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Focus on fat-to-muscle ratio, not the scale

Are you a slave to the scale? Do you check your progress several times daily? Maybe you even have a favorite scale because it has "better" numbers. • "Most people focus only on losing weight, not on the fat," said Cedric Bryant Ph.D., chief exercise physiologist with the American Council on Exercise. "Preserving lean tissue and losing body fat — that's what you need to strive for." • The scale tells us our total weight, which includes internal organs, bones and muscles, fat, water retention and food intake, but it doesn't tell us if we are losing fat or gaining muscle. It may even indicate a lower weight — but you could still be carrying around large amounts of unhealthy body fat. • This is not to imply that we should throw out the scale, but to remind you of the significance of your fat-to-muscle ratio when it comes to body weight, and to break free of the emotional distress when you step on it.

The frustration

Losing weight is a slow process.

It is normal to go through cycles of gaining and losing water weight throughout the day. And because our bodies are about 60 percent water, changes in our water intake can alter the scale numbers, sometimes increasing as much as 5 pounds, and eventually stabilizing within a 24-hour period through digestion and other body processes.

Weigh yourself once a day, upon waking.

Build muscle, lose fat

Because muscle mass requires calories to be maintained, muscle has often been called our "fat-burning machine."

Without strengthening those muscles as we age, we tend to lose valuable lean muscle and gain more fat.

Indulging in exceptionally low-calorie diets will also cause loss of lean muscle.

The result?

Your body begins to pull nutrients from the muscle to compensate for the very low caloric intake — the very thing you don't want to do!

Body-fat testing

There are many options for body-fat testing.

Perhaps the easiest and most readily available measurement test would be calipers that measure specific sites on the body.

Just make sure the person testing is experienced in measuring body fat.

For an at-home test, you can take tape measurements of chest, waist, hips and thighs, and regularly record your improvements.

Cosmetically speaking

Muscle, because it is more compact than fat tissue, takes up less space, making you look trimmer.

It is also more firm than those lumps and bumps, helping to give the body a more sculptured look.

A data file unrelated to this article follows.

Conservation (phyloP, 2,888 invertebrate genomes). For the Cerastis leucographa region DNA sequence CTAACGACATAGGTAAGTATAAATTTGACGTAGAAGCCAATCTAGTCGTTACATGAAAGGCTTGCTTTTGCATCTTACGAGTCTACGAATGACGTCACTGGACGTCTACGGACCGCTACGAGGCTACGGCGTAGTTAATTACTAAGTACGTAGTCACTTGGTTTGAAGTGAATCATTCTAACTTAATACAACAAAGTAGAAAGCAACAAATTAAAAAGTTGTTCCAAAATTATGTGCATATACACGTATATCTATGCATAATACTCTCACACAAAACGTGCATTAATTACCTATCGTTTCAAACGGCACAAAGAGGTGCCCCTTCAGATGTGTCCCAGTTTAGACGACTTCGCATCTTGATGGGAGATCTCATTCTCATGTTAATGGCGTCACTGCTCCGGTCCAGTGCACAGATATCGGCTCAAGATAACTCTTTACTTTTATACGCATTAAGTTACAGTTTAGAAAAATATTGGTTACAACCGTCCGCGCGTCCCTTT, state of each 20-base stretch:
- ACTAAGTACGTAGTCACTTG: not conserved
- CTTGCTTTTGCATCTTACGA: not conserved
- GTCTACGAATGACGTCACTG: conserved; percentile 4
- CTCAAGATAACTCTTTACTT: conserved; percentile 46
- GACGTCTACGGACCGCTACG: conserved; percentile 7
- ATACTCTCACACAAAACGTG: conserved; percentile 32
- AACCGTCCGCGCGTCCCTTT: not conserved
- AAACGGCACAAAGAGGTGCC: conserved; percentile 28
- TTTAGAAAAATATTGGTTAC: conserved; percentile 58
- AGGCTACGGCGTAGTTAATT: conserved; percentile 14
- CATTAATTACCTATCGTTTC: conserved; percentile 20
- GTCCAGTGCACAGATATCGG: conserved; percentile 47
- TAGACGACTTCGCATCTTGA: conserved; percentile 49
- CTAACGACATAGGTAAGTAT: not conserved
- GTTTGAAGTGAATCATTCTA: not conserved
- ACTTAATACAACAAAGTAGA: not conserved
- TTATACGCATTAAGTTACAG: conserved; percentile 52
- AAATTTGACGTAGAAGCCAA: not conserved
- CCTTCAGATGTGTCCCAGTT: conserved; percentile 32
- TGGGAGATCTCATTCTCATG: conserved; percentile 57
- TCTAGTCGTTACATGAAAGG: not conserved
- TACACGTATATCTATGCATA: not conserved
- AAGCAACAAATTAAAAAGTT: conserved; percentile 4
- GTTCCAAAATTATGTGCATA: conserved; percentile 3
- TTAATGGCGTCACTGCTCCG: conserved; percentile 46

Losing inches is a good indicator of losing fat, regardless of what the scales are telling you.

A healthy combination

Your body needs a balanced combination of cardiovascular and strength-conditioning exercises.

Strength training will help maintain or increase muscle mass and strength, but strength training minus cardio exercise can compromise fat loss.

You also need to have a nutritional balance of vital nutrients to feed those muscles: the right mix of protein, carbohydrates and healthy fats.

And eat right — plenty of vegetables, fruit, whole-grain foods and water. And those diets claiming quick weight loss? We know better.

Oh, and ladies …

Many women tend to be hesitant when it comes to strength training for fear of developing too much bulk.

"The vast majority of women do not have the genetic capability to develop large bulky muscles," Bryant said.

"To keep things in perspective, less than 1 percent of women and less than 10 percent of males have the genetic predisposition to naturally develop muscle bulk in response to strength training."

If you are 50 or older and have not been exercising, check with your physician before beginning any exercise program. Trainer Sally Anderson is happy to hear from readers but cannot respond to individual queries. She can be reached at slafit@tampabay.rr.com.

These exercises strengthen shoulders, arms, thighs, buttocks and abs. Contract abdominals and perform movements slowly. Perform eight to 12 repetitions for each exercise, gradually increasing to two sets of 12 reps. Connie Wilson, 69, left, and Bonnie Ruth, 63, demonstrate. Sally Anderson

Plie with lateral arm raise

Standing with feet shoulder-width apart, toes pointed slightly outward, hold weights by your side. Keeping head, shoulders and hips in alignment, bend knees in a plie squat while raising arms shoulder-height, palms facing forward, thumbs up. Imagine you are sliding against a wall. Return to standing position while lowering arms.

Squat with back arm press

Standing, feet shoulder-width apart, hold weights at sides. Pretend you are sitting in a chair, bringing arms forward, while keeping weight over heels and knees behind toes. As you resume standing, press weights behind you. To make it more challenging, lift leg to the back as you stand up.

Knee lift with side lunge

Standing tall, knees slightly relaxed, place feet shoulder-width apart. Holding hands together at shoulder level, lift right knee (ankle under knee) as if you were marching. Balance a few seconds. Keeping left leg straight, lunge to right with a slightly bent right leg, moving arms into a running position. Push off leg, returning to standing with knee lift. This is also known as a body-weight exercise.

Reading the newspaper

Sitting on a mat, bend knees, feet on the floor. Pretend you are holding a closed newspaper in front of you. Contracting abdominals, roll back about 45 degrees. Do not arch back. Slowly turn torso to the right, opening arms as though reading the paper. Hold for several seconds; return to original position, repeating the twist to left side. To make it more challenging, hold a light weight in each hand.

Focus on fat-to-muscle ratio, not the scale 07/26/11 [Last modified: Tuesday, July 26, 2011 4:30am]
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